The late Lt. Col. Brown had flown fighters toward the end of World War II and in the Korean War, then mustered out to reserve status. He was recalled to serve out his last year-and-a-half of active duty as a FAC pilot and unit commander. Headquartered in Can Tho, the FAC mission in-country was called Palace Gate, which gives the book its title, although the subtitle describes the main story Brown tells in the book.

Told in a personal, conversational style, Palace Gate is filled with anecdotes and asides that support the major story line and add much to book. The daily coverage of his time stuck on the ground in Hue City during Tet ’68 is well written and informative. It’s augmented with a word-for-word transcription of some audio tapes Brown mailed to his wife. The book’s photos further augment his story and illustrate his mission.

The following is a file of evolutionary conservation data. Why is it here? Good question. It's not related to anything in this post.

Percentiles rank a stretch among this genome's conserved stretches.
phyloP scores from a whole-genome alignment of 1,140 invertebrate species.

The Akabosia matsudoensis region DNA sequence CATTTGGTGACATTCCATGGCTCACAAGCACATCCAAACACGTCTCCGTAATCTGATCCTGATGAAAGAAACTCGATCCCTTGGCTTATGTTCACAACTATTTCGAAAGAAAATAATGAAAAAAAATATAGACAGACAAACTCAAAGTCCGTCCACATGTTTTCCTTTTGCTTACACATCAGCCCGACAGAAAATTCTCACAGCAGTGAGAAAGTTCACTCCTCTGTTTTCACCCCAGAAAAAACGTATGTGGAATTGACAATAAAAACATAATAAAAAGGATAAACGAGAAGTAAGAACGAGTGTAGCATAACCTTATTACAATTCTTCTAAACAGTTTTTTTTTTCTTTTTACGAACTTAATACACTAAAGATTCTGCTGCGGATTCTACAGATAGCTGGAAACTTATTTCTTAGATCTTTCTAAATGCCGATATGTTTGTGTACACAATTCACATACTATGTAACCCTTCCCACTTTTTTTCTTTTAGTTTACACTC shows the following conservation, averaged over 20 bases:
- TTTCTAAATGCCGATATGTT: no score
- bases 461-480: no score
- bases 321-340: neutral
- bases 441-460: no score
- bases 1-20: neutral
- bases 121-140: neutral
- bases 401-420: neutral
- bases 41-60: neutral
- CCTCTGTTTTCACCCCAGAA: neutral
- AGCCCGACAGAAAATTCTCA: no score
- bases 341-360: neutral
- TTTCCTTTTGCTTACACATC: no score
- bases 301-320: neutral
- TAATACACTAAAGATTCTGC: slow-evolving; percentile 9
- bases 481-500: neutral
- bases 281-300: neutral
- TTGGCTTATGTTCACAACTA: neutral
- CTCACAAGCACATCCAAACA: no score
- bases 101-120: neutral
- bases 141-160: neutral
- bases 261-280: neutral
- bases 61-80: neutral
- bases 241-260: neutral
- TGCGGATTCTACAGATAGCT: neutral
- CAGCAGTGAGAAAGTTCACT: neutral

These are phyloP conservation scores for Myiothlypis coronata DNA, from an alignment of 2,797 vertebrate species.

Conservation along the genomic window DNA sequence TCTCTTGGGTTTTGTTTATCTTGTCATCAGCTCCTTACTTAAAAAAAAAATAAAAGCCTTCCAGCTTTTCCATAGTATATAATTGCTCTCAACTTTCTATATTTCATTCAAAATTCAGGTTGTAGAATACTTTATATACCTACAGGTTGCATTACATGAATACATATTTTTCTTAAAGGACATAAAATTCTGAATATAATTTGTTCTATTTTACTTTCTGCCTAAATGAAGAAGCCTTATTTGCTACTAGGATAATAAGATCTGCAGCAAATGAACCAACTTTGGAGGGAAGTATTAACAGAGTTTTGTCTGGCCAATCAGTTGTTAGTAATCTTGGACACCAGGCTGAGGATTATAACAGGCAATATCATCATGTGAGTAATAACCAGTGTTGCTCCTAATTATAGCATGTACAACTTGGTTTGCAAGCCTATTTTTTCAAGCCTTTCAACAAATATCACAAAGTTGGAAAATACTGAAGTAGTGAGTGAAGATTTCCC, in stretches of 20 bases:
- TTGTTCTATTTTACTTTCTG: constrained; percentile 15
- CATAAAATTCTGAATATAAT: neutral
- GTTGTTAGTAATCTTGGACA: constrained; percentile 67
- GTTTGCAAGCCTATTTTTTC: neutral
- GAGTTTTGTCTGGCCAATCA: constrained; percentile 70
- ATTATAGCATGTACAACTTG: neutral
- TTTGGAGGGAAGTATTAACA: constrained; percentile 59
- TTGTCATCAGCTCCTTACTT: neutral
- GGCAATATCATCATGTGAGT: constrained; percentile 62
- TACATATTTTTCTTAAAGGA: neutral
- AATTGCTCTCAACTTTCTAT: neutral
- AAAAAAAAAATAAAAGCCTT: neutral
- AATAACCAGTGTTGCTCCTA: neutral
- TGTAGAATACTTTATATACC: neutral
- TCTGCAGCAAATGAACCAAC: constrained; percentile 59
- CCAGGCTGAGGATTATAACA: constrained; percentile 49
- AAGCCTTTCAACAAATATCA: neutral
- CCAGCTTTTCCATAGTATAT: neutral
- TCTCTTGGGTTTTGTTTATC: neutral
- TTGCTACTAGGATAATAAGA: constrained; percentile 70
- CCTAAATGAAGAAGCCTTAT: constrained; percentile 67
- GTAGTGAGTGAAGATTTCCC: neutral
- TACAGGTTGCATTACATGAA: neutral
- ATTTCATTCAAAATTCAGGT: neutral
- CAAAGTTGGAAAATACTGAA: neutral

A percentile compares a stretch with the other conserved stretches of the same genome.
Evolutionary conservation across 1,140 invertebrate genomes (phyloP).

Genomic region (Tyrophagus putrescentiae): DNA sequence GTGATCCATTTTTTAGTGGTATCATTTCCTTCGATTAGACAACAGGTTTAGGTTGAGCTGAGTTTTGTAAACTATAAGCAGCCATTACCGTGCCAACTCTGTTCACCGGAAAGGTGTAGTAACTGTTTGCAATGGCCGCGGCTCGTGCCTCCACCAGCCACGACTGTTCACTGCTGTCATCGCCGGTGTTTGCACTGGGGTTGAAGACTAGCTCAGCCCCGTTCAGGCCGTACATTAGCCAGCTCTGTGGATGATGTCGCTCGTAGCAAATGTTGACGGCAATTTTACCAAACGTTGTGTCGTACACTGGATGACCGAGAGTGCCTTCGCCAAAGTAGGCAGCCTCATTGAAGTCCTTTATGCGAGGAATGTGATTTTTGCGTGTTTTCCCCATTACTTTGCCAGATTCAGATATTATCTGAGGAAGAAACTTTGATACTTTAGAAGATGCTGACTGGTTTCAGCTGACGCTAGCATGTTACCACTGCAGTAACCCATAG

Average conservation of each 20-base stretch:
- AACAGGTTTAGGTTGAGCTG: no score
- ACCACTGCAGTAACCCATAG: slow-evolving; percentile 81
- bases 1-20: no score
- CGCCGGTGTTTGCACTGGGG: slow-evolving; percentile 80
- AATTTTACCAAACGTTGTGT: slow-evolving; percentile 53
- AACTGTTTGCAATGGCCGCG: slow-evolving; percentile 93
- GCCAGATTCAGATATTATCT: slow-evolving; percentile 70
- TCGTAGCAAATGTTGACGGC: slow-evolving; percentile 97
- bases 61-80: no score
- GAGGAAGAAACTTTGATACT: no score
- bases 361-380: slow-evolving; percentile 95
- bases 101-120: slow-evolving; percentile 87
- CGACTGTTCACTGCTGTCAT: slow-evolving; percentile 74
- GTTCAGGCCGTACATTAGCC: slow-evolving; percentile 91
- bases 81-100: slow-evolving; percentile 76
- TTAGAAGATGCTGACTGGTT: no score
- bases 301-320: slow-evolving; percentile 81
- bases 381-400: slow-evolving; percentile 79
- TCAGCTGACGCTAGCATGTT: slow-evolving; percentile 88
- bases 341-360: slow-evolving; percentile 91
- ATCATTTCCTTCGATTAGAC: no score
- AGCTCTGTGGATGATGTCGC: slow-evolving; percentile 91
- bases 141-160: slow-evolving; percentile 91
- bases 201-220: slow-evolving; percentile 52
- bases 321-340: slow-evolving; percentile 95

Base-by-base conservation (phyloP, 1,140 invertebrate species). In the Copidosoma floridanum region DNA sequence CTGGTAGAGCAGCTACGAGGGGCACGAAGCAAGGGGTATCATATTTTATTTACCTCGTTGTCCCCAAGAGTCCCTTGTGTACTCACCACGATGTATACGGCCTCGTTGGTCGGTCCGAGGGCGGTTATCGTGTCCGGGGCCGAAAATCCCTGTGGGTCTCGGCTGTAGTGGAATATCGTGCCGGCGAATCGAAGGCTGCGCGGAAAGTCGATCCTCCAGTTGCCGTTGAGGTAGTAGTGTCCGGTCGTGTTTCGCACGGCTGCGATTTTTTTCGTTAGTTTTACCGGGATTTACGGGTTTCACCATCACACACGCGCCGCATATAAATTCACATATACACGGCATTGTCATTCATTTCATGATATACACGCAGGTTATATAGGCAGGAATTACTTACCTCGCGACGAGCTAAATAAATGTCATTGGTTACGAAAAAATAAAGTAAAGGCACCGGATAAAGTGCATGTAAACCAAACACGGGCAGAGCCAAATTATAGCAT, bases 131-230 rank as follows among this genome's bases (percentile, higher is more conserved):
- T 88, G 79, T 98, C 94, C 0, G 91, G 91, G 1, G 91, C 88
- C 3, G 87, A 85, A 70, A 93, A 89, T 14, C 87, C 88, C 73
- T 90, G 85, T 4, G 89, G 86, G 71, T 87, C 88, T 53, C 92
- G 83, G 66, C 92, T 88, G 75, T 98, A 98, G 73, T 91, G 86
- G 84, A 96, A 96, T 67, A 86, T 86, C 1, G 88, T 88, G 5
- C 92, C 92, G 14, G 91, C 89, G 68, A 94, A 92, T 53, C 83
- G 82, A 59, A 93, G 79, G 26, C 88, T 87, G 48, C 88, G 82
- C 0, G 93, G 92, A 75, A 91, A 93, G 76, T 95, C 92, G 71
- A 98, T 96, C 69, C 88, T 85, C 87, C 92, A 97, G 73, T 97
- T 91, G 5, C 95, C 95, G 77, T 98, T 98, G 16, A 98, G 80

We are taken along in the second seat of a one-seat aircraft on memorable—and mundane—missions in support of tactical air operations and on visual recon flights. From Brown’s aerial vantage point we see an often stunning countryside well beyond the war below.

Brown occasionally waxes eloquently and philosophically about his overall mission, his daily operations, the Vietnamese people, and war in general. He also questions some of the command decisions from U.S. headquarters in Saigon and from the Pentagon.

This is a very well-written, edited, and presented book—a readable and enjoyable effort.